The platform (dubbed Android) will be Linux & Java based. Don’t expect to see phones that implement the platform until 2H08 (which means late December 2008). The Android platform (software stack) will be licensed under the Apache license 2.0.
A preview of the SDK will be available on Nov. 12, 2008. Surprisingly, the NYT article states:
“A week from today, the alliance plans to make available tools for third-party programmers, called a software developers’ kit, Rubin said. But the group’s core technology itself will not be made available under an open-source license until it is commercially ready sometime next year, Rubin said.”
Compare the latter statement to this statement from the developer section of the Open Handset Alliance website:
“We view Android as a “living” platform and look forward to working with the developer community to continuously enhance and enrich the platform.”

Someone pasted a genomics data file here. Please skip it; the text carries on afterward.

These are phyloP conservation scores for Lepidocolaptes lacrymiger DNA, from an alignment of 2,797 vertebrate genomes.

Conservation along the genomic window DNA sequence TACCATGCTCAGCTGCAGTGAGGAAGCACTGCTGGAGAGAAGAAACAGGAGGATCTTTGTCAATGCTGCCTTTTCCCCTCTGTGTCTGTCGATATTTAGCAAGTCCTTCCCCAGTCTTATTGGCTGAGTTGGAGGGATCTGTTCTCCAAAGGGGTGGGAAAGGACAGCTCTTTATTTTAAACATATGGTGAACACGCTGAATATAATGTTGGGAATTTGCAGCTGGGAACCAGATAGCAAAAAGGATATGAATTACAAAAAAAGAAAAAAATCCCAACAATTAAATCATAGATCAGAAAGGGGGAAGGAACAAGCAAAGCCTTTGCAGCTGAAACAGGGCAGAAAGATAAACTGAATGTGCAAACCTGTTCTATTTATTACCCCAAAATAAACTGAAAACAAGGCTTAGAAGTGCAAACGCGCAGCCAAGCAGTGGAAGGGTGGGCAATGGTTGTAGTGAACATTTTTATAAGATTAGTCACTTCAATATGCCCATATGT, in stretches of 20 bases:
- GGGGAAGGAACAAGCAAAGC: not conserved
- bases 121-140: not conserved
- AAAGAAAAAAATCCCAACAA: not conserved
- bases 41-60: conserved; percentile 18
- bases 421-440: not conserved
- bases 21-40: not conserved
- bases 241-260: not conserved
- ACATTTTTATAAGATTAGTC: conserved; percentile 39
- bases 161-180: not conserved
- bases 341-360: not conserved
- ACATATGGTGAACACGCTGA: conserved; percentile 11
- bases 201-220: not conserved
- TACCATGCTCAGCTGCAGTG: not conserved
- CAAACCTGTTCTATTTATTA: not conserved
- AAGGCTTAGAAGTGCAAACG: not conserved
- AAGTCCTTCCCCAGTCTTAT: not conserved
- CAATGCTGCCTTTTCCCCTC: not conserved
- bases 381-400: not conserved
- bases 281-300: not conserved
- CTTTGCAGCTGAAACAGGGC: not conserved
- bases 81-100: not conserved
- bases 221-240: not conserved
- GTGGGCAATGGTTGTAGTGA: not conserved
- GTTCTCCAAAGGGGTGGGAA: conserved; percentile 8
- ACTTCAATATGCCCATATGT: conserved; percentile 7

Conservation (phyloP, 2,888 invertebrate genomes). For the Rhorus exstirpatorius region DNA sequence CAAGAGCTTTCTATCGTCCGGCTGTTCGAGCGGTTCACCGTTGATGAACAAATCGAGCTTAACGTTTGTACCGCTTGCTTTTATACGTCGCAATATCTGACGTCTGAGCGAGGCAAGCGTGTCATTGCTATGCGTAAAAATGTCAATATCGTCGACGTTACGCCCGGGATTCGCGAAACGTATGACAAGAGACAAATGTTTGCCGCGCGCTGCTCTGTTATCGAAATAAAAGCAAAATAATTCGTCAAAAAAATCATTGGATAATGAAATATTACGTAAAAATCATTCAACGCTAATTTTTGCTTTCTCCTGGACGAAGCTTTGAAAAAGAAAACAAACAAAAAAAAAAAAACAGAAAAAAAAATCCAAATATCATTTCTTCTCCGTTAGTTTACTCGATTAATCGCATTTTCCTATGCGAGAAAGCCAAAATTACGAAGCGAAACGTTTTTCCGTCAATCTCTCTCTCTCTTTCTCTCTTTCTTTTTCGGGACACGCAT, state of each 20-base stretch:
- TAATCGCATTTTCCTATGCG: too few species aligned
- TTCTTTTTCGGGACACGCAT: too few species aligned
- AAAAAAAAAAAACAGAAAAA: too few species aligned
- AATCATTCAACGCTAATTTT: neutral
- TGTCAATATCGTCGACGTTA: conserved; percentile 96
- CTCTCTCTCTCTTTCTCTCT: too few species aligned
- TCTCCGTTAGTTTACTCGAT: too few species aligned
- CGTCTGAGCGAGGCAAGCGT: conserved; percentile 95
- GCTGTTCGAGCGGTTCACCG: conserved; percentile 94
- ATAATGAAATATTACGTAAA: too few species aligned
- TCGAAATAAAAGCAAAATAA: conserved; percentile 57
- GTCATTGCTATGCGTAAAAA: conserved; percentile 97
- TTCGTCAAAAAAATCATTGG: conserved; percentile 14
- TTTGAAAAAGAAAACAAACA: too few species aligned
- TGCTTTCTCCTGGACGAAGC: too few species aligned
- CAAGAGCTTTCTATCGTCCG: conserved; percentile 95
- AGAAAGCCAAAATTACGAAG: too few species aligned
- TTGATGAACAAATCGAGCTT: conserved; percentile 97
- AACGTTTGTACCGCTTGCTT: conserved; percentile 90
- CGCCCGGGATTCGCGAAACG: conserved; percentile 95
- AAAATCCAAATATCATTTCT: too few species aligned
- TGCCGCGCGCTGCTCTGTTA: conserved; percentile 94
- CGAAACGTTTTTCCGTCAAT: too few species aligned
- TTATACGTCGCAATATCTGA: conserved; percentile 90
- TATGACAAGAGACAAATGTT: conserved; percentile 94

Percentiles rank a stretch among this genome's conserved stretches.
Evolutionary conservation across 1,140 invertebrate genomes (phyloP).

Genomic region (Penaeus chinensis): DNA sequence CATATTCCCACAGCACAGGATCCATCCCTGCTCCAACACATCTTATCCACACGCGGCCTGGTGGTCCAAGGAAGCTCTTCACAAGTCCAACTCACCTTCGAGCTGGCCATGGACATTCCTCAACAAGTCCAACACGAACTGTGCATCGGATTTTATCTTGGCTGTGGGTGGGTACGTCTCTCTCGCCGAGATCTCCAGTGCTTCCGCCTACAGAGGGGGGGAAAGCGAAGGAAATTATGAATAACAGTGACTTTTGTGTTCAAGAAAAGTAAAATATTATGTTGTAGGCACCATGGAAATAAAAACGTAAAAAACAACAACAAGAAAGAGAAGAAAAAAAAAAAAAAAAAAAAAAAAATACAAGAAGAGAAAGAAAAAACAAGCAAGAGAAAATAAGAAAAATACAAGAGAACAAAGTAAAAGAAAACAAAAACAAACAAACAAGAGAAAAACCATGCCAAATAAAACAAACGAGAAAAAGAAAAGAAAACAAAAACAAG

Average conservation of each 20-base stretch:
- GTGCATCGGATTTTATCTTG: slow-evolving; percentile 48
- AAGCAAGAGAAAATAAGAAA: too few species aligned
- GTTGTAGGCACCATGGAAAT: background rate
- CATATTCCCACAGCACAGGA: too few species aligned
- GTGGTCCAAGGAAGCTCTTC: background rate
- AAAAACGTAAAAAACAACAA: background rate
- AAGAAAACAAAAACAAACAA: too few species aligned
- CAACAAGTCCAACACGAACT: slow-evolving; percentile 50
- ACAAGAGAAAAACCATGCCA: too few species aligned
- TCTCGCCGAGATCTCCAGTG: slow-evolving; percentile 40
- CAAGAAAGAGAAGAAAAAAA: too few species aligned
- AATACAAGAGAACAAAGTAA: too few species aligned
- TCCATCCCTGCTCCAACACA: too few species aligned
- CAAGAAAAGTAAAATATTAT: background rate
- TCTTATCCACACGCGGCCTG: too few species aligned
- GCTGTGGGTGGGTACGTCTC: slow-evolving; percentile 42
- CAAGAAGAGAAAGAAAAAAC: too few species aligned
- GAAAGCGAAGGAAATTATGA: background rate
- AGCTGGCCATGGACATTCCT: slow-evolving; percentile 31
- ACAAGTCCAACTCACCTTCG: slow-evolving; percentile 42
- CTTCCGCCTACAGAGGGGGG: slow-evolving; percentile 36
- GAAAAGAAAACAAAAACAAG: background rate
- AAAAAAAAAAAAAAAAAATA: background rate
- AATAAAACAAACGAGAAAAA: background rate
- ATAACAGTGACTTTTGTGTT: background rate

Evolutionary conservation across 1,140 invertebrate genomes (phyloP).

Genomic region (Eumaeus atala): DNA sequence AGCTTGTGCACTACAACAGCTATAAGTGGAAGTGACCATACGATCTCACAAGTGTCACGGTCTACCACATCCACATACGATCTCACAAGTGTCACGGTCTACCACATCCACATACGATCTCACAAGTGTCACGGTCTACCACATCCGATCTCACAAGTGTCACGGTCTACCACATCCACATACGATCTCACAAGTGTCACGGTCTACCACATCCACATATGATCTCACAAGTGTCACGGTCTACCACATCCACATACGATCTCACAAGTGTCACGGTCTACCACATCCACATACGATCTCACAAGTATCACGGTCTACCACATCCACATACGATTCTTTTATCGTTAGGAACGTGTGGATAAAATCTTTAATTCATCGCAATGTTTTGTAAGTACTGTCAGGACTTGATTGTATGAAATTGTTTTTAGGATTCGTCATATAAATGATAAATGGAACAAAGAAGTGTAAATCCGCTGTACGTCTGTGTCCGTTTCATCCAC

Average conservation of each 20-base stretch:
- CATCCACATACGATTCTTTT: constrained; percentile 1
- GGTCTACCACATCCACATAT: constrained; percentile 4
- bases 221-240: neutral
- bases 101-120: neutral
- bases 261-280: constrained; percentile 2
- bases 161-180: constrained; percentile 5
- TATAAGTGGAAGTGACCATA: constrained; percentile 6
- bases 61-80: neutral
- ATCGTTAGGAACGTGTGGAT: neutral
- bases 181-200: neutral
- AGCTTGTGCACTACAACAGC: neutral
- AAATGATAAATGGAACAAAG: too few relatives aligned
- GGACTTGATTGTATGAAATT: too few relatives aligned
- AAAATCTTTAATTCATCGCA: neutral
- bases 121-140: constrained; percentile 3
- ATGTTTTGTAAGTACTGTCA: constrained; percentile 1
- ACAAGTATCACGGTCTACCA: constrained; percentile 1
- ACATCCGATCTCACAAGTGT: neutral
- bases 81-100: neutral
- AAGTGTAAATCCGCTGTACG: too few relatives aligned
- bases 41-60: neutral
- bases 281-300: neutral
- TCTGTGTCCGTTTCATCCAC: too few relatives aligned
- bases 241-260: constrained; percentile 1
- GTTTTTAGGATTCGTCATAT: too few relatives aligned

Huh? I’ll post any clarification on when the project truly becomes open for outside contributions (Nov. 12th or sometime in 2008) once I find out.
An interesting question and answer from the Android FAQ:
“Q]If the Open Handset Alliance is giving it all away for free, how will the platform be differentiated?
A] Because the Apache license does not have a copyleft clause, industry players can add proprietary functionality to their products based on Android without needing to contribute anything back to the platform. As the entire platform is open, companies can remove functionality if they choose. Applications are not set in stone, and differentiation is always possible. For example, if you want to include Hotmail instead of Gmail, it will not be an issue”
Using the Apache license is a very pragmatic decision. It’s hard for me to believe that all these vendors would agree to participate if the code was going to be GPL’d.